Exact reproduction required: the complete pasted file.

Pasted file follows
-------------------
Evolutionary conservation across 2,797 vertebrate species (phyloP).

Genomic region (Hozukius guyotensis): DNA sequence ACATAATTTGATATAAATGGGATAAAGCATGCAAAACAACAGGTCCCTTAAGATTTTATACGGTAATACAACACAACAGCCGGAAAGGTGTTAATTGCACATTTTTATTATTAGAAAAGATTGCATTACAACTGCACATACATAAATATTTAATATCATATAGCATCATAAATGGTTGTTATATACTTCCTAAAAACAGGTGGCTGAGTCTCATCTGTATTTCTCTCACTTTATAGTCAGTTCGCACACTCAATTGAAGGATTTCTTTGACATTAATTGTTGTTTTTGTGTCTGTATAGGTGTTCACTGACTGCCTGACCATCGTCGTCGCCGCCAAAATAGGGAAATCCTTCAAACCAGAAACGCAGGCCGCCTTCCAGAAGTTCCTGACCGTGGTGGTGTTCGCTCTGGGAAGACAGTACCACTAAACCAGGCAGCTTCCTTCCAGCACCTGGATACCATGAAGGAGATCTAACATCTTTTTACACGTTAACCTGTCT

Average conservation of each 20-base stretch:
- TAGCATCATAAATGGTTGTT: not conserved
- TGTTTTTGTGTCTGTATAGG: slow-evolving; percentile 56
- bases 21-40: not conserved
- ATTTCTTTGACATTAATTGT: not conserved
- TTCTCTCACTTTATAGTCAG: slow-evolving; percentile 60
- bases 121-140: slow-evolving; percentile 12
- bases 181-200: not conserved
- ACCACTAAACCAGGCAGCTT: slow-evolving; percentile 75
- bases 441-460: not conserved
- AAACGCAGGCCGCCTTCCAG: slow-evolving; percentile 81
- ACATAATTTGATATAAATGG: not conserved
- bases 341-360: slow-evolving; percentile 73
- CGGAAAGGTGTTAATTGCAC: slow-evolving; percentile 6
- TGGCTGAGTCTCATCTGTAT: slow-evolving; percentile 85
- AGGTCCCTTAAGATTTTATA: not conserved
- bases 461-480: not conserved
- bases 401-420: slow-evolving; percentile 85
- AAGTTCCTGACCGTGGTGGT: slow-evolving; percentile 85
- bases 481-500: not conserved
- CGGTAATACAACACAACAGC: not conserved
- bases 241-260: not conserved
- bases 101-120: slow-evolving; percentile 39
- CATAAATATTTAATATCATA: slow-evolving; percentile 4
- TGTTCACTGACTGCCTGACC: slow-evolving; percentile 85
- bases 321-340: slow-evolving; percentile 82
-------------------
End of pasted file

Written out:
Evolutionary conservation across 2,797 vertebrate species (phyloP).

Genomic region (Hozukius guyotensis): DNA sequence ACATAATTTGATATAAATGGGATAAAGCATGCAAAACAACAGGTCCCTTAAGATTTTATACGGTAATACAACACAACAGCCGGAAAGGTGTTAATTGCACATTTTTATTATTAGAAAAGATTGCATTACAACTGCACATACATAAATATTTAATATCATATAGCATCATAAATGGTTGTTATATACTTCCTAAAAACAGGTGGCTGAGTCTCATCTGTATTTCTCTCACTTTATAGTCAGTTCGCACACTCAATTGAAGGATTTCTTTGACATTAATTGTTGTTTTTGTGTCTGTATAGGTGTTCACTGACTGCCTGACCATCGTCGTCGCCGCCAAAATAGGGAAATCCTTCAAACCAGAAACGCAGGCCGCCTTCCAGAAGTTCCTGACCGTGGTGGTGTTCGCTCTGGGAAGACAGTACCACTAAACCAGGCAGCTTCCTTCCAGCACCTGGATACCATGAAGGAGATCTAACATCTTTTTACACGTTAACCTGTCT

Average conservation of each 20-base stretch:
- TAGCATCATAAATGGTTGTT: not conserved
- TGTTTTTGTGTCTGTATAGG: slow-evolving; percentile 56
- bases 21-40: not conserved
- ATTTCTTTGACATTAATTGT: not conserved
- TTCTCTCACTTTATAGTCAG: slow-evolving; percentile 60
- bases 121-140: slow-evolving; percentile 12
- bases 181-200: not conserved
- ACCACTAAACCAGGCAGCTT: slow-evolving; percentile 75
- bases 441-460: not conserved
- AAACGCAGGCCGCCTTCCAG: slow-evolving; percentile 81
- ACATAATTTGATATAAATGG: not conserved
- bases 341-360: slow-evolving; percentile 73
- CGGAAAGGTGTTAATTGCAC: slow-evolving; percentile 6
- TGGCTGAGTCTCATCTGTAT: slow-evolving; percentile 85
- AGGTCCCTTAAGATTTTATA: not conserved
- bases 461-480: not conserved
- bases 401-420: slow-evolving; percentile 85
- AAGTTCCTGACCGTGGTGGT: slow-evolving; percentile 85
- bases 481-500: not conserved
- CGGTAATACAACACAACAGC: not conserved
- bases 241-260: not conserved
- bases 101-120: slow-evolving; percentile 39
- CATAAATATTTAATATCATA: slow-evolving; percentile 4
- TGTTCACTGACTGCCTGACC: slow-evolving; percentile 85
- bases 321-340: slow-evolving; percentile 82